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Airways New Zealand welcomes trans-Tasman aviation industry group

09 Mar 2017

Ed Sims says, "As a key airline service provider and industry partner, Airways New Zealand welcomes this industry-wide emphasis on increased competition. 

"Right now the aviation sector is experiencing a period of unprecedented traffic growth. It's important that we all harness this growth and take a collaborative approach to the capacity, cost and environmental challenges facing our industry."

Last month Airways New Zealand became a founding member of the ATM Policy Institute ­­- an international group of air traffic management (ATM) providers committed to improving the efficiency and performance of ATM through greater market liberalisation.


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Note for Editors

For your background information, here is the February 7, 2017 media release about the ATM Policy Institute, referred to above.

New think-tank launched to promote Air Traffic Management liberalisation

A group of industry players have come together to launch a debate about how the efficiency and performance of air traffic management (ATM) could be improved through greater market liberalisation. Founded by the air navigation service providers (ANSPs) of New Zealand, the United Kingdom, Ireland and the Czech Republic and in partnership with the Civil Air Navigation Services Organisation (CANSO), the ATM Policy Institute will provide research on ATM policy issues and make the case for the benefits of enabling ANSPs to compete with each other for the provision of ATM services.

The Institute is chaired by David McMillan, a former Director General of Eurocontrol and, prior to that, the Director General of Civil Aviation in the UK’s Department for Transport.

“Liberalisation revolutionised the airline industry and has been a global success story, driving growth across the world,” said David McMillan. “Unfortunately, air traffic management remains largely a national monopoly, without the incentives necessary to drive up performance. We believe that by opening up parts of the ATM industry to greater liberalisation significant benefits could be achieved, including reducing costs and minimising the environmental impact of aviation, all while maintaining or improving on today’s safety levels.”

While there is currently very limited competition within the ATM industry, in cases where competition has been introduced, the benefits are already evident. For example, in Spain, changes in the provider of Terminal Air Navigation Services as a result of a competitive tender are estimated to have resulted in cost savings of around 50 per cent, while in Sweden savings of 30-40 per cent have been reported.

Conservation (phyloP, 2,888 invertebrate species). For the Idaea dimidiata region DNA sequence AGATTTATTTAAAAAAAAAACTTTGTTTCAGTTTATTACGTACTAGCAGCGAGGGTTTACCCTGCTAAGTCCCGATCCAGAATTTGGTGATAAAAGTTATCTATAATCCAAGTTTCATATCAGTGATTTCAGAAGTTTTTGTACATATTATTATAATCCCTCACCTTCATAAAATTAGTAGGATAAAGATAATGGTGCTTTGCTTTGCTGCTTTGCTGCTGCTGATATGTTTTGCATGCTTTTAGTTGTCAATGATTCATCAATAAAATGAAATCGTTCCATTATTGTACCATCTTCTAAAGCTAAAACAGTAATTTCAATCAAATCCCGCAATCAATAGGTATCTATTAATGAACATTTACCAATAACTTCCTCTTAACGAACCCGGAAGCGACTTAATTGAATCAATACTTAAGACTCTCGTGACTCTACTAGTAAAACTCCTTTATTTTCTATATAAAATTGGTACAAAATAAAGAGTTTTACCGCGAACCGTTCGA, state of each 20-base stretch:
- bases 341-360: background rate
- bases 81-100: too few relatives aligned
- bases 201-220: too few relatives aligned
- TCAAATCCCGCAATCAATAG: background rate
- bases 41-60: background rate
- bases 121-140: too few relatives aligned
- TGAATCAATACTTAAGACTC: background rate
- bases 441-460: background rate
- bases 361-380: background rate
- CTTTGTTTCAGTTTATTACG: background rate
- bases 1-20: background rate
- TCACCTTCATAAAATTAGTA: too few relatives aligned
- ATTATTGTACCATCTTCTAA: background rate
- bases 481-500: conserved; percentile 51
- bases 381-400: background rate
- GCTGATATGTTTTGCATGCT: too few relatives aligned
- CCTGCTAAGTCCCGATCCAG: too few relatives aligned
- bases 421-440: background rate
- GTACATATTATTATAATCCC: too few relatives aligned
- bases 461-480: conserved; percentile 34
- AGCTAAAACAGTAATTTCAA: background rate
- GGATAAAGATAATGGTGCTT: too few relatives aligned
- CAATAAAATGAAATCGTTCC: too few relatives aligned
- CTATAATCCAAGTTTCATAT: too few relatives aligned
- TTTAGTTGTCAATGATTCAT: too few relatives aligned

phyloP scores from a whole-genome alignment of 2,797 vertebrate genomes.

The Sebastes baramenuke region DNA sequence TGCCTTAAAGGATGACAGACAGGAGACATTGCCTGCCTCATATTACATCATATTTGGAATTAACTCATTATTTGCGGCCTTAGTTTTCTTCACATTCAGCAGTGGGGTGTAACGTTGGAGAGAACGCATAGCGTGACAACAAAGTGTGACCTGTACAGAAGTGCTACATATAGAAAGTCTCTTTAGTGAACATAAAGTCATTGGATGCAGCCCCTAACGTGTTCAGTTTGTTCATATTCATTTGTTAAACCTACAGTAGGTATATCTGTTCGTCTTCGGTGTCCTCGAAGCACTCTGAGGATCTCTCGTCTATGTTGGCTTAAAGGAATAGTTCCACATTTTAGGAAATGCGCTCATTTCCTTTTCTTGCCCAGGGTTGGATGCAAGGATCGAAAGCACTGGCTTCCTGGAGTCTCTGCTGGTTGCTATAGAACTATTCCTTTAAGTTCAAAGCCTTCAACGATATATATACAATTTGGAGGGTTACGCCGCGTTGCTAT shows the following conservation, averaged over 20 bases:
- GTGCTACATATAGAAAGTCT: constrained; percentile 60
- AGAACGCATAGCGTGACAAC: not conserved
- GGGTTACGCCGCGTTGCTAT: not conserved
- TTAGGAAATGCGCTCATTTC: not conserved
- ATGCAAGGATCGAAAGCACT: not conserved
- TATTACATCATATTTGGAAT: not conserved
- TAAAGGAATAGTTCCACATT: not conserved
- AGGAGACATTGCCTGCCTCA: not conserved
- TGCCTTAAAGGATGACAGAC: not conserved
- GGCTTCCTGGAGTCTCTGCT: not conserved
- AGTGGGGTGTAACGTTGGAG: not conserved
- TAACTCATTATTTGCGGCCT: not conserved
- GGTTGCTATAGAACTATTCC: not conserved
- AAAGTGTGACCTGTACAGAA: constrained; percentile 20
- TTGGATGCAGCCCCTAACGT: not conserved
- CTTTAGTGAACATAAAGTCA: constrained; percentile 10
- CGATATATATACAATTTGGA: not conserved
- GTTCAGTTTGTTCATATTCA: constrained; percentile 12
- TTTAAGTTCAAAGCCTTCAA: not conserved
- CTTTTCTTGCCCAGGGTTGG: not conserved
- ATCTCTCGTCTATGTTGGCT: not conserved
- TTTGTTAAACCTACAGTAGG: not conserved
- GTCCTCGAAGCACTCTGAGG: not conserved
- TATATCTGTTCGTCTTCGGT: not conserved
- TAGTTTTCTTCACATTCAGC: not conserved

“We are looking forward to working with airlines, regulators and other stakeholders, including, importantly the staff of ANSPs,” McMillan noted. “For too long there has been no focal point for the work that is being done on these topics around the world. The benefits to airlines and their passengers of taking advantage of this thinking are clear.”

The Institute has launched a paper ‘The case for liberalising Air Traffic Control’ setting out the benefits of liberalising the ATM industry as well as outlining a vision of what competition in ATM would look like.

The paper argues that the ATM industry is currently under-performing, in large part due to the absence of competition to incentivise performance. It argues that competition could generate significant benefits for customers, including creating strong incentives for ANSPs to improve their cost efficiency and operations in order to compete on price, without compromising safety.

David McMillan added: “It’s time we look for new ways to meet the capacity, cost and environmental challenges facing our industry. New thinking is required and we hope we can prompt policy-makers around the world to think differently about how to improve ATM performance and meet the future challenges facing the industry.”



For further information please contact:

Isabelle Teresa

Senior Communications Advisor

027 548 8794 



About Airways

Airways is a world-leading commercial Air Navigation Service Provider (ANSP), and operates in New Zealand as a State-Owned Enterprise (SOE).

The organisation looks after key aviation infrastructure around New Zealand and manages the more than 1 million traffic movements per year into and around New Zealand’s 30 million square kilometres of airspace.

Airways provides air traffic control and engineering training, and has delivered air traffic management, Flight-yield revenue management solutions, navigation services and consultancy in more than 65 countries.

For more information about Airways please visit